Satisfaction and the three C's: continuity, choice and control. Women's views from a randomised controlled trial of midwife-led care

Authors


Correspondence: Ms V. A. Hundley, Aberdeen Maternity Hospital, Cornhill Road, Aberdeen AB9 2ZA, UK.

Abstract

Objective 1. To explore whether there are differences in women's satisfaction with care in a midwife-managed delivery unit compared with that in a consultant-led labour ward. 2. To compare factors relating to continuity, choice and control between the two randomised groups.

Design A pragmatic randomised controlled trial.

Setting Aberdeen Maternity Hospital, Grampian.

Sample 2844 women, identified at booking as low risk, were randomised in a 2:1 ratio between the midwives’ unit and the labour ward.

Main outcome measures Satisfaction, continuity of carer, choice, and control.

Results Satisfaction with the overall experience did not differ between the groups. Satisfaction with how labour and delivery was managed by staff was slightly higher in the midwives’ unit group, but this did not reach the 0.1% level of significance. Women allocated to the midwives’ unit group saw significantly fewer medical staff and were less likely to report numerous individuals entering the room. They were more likely to report having had a choice regarding mobility and alternative positions for delivery and were significantly more likely to have made their own decisions regarding pain relief.

Conclusions The issues surrounding the measurement of satisfaction with childbirth need further investigation. Until this area is clarified it would be unwise to use an overall measure of satisfaction as an indicator of the quality of maternity service provision. In particular, the current measures are not sensitive enough to examine the specific factors which affect women's satisfaction. Further research is required to assess which factors are important to women if they are to have a positive experience of childbirth and how these priorities change over time.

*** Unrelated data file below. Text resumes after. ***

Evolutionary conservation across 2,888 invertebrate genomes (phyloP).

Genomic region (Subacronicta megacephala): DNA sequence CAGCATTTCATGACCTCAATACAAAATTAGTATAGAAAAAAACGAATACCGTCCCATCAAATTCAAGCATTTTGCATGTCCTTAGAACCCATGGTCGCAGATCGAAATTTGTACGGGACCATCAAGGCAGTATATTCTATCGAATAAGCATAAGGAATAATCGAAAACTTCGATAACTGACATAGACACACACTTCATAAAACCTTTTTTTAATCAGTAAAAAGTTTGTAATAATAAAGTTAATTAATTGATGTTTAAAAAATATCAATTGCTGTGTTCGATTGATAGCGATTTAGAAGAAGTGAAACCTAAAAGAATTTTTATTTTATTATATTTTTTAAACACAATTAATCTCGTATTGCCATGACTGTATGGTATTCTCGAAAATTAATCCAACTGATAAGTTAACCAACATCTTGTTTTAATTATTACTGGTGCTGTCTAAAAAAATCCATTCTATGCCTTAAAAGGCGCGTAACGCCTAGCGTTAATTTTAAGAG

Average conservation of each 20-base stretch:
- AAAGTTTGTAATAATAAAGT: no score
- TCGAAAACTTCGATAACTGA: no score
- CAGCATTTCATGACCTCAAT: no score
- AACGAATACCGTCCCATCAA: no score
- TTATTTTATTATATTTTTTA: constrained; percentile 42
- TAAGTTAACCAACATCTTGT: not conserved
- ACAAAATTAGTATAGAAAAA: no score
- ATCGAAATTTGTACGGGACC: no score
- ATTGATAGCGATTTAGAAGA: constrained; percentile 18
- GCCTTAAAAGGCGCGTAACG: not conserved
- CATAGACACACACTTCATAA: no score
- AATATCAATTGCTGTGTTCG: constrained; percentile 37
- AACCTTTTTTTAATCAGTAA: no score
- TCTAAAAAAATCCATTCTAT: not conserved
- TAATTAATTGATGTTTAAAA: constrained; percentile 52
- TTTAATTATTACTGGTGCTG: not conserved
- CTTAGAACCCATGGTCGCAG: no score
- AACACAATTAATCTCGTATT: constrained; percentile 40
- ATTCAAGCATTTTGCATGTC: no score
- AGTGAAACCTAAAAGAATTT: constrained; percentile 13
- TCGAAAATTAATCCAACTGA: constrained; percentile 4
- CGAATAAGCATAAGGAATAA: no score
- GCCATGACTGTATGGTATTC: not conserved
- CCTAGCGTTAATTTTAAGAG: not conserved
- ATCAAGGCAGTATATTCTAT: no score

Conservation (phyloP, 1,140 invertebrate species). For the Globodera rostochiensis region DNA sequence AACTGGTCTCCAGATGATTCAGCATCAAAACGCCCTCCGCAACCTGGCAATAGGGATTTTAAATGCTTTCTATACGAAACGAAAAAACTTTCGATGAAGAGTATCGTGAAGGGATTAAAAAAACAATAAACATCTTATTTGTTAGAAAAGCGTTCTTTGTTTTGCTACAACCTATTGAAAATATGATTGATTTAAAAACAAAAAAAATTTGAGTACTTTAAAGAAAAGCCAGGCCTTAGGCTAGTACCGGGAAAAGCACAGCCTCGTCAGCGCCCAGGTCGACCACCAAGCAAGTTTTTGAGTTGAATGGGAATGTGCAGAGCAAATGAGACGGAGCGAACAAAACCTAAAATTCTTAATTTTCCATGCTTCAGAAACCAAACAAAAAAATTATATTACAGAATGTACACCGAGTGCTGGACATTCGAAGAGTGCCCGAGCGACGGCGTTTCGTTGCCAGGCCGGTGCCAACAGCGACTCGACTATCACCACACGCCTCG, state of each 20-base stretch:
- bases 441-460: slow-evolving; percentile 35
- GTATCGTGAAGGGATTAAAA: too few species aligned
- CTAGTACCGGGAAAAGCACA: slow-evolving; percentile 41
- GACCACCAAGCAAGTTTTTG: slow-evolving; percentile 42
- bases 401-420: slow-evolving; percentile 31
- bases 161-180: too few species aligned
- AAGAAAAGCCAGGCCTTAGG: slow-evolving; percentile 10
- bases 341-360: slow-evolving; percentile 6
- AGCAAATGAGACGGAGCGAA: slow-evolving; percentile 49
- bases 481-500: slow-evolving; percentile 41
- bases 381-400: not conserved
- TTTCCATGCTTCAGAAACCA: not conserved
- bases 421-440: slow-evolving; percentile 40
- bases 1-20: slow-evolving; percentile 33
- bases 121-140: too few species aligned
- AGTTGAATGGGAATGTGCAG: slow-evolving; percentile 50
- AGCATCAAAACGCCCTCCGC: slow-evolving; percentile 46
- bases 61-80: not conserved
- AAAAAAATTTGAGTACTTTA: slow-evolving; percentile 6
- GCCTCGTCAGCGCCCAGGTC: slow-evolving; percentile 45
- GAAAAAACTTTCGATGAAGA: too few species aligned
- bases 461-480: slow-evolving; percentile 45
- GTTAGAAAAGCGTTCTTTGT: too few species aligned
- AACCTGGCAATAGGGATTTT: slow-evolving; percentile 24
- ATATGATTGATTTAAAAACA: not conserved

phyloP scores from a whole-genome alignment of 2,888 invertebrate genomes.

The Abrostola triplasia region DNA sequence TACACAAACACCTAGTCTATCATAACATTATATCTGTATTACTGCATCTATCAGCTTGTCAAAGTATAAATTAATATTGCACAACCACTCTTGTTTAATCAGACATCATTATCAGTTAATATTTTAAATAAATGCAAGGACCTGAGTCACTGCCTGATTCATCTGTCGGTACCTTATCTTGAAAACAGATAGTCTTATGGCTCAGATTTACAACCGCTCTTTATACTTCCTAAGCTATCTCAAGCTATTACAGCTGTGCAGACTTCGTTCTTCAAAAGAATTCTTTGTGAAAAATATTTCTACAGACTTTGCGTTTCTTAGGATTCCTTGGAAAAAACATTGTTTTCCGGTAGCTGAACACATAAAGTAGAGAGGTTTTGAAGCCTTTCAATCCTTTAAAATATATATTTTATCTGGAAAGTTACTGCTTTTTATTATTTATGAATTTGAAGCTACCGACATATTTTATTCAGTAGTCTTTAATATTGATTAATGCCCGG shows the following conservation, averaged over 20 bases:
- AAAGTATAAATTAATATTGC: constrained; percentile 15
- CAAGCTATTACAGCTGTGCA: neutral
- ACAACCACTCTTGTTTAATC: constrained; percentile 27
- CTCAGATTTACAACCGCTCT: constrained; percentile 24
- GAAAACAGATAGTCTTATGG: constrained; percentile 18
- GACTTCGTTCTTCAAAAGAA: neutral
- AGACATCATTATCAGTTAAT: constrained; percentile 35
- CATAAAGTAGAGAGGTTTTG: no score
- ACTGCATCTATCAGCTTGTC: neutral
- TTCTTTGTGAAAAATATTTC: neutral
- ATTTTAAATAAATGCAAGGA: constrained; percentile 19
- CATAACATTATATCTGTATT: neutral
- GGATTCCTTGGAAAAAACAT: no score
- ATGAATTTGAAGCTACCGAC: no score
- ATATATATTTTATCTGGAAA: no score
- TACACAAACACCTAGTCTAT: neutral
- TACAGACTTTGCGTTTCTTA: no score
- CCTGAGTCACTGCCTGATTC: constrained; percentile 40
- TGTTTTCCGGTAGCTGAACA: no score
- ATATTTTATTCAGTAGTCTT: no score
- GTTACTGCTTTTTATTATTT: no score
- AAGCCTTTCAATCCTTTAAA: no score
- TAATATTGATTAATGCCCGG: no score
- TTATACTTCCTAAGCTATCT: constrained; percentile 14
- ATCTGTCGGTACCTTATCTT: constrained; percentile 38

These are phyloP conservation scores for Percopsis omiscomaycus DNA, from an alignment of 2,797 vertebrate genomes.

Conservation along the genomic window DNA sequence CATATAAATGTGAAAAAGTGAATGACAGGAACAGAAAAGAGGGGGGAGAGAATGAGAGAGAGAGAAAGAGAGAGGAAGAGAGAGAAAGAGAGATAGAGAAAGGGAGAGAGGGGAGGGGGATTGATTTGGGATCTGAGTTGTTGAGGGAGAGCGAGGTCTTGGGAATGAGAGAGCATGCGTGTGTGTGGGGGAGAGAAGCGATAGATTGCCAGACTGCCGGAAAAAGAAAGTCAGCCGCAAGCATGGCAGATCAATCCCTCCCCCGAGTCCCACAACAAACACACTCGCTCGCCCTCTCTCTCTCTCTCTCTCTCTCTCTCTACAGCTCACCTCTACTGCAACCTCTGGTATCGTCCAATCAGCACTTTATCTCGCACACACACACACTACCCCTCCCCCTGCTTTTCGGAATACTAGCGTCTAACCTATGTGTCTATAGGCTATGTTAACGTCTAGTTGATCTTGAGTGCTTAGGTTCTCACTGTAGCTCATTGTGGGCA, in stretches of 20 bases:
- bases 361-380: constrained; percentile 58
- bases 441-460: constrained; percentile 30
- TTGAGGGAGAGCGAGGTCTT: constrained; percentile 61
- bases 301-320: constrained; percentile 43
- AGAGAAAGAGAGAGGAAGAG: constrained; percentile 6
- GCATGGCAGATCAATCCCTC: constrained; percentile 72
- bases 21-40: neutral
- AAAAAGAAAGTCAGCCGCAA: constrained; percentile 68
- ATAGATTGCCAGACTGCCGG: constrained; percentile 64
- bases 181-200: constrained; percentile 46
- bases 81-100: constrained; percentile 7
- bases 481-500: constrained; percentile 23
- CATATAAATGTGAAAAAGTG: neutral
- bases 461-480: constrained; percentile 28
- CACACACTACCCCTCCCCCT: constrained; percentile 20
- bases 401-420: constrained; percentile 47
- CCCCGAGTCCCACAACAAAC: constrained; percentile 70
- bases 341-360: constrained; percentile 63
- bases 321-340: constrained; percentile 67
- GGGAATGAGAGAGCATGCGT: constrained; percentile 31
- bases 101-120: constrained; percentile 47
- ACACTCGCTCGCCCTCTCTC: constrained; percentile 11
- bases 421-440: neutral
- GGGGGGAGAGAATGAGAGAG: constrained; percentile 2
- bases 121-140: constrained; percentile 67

INTRODUCTION

The three C's, continuity, choice and control, have been identified as important aspects of maternity care1–3. Recommendations for improvements in continuity of care have come from both government1,2,4 and professional bodies5–7 with continuity of carer (care by one individual) being recognised as the gold standard. In addition, there is a commitment to providing women with greater choice and control in childbirth2,7–9. The fact that women themselves want these aspects of care has been well documented10–12.

In Scotland various systems of providing maternity care have been set up in response to government recommendations for improved continuity and choice13. One such system operates in the midwives’ unit in Aberdeen. The unit consists of five single rooms in a separate unit located 20 yards from the consultant-led labour ward. The philosophy of care behind the unit is to provide a safe,‘homely’ environment where women can retain choice and control in the management of their labours14. Between January 1992 and August 1993 the midwives’ unit was the site of a large randomised controlled trial of midwife-managed care. The study compared intrapartum care and delivery of low risk women in a midwife-managed delivery unit with that in a consultant-led labour ward. The morbidity results confirmed that low risk women allocated to midwife-managed care had a lower rate of intervention than women allocated to standard consultant-led care14. The findings suggest that care in a midwife-managed delivery unit is as safe as care in a consultant-led labour ward14. Midwife-managed care has also been shown to increase continuity of carer and, as a result, the satisfaction of the midwives15. This paper is concerned with data on women's satisfaction, continuity of carer, choice and control.